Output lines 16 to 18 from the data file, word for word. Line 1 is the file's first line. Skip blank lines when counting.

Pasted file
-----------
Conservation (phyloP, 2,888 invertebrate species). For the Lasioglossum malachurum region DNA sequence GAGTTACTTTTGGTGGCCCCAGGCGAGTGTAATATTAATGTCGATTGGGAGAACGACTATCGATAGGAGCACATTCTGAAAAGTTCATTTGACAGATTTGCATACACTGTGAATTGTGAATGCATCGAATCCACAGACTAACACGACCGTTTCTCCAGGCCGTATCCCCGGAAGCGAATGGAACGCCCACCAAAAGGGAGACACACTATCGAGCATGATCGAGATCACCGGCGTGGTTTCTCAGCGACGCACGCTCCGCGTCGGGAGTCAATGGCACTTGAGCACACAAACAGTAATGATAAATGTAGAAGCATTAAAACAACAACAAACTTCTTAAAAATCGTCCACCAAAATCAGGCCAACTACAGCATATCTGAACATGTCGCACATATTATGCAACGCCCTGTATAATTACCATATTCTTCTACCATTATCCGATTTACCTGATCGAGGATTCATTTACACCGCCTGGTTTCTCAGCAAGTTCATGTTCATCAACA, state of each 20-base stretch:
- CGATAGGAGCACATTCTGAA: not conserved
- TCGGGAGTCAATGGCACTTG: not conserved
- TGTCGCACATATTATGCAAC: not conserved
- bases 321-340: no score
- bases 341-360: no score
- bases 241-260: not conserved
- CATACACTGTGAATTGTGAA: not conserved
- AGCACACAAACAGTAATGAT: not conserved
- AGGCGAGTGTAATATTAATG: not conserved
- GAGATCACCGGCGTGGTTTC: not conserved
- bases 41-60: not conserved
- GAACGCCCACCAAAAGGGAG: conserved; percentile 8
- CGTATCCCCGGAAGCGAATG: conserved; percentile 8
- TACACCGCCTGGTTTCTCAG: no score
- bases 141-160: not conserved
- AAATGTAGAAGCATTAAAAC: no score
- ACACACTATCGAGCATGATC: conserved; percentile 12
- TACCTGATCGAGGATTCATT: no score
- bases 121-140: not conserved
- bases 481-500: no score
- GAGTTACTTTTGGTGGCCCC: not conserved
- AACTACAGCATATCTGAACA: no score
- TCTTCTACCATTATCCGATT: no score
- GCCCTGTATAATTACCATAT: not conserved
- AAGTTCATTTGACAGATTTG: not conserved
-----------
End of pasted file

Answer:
- bases 141-160: not conserved
- AAATGTAGAAGCATTAAAAC: no score
- ACACACTATCGAGCATGATC: conserved; percentile 12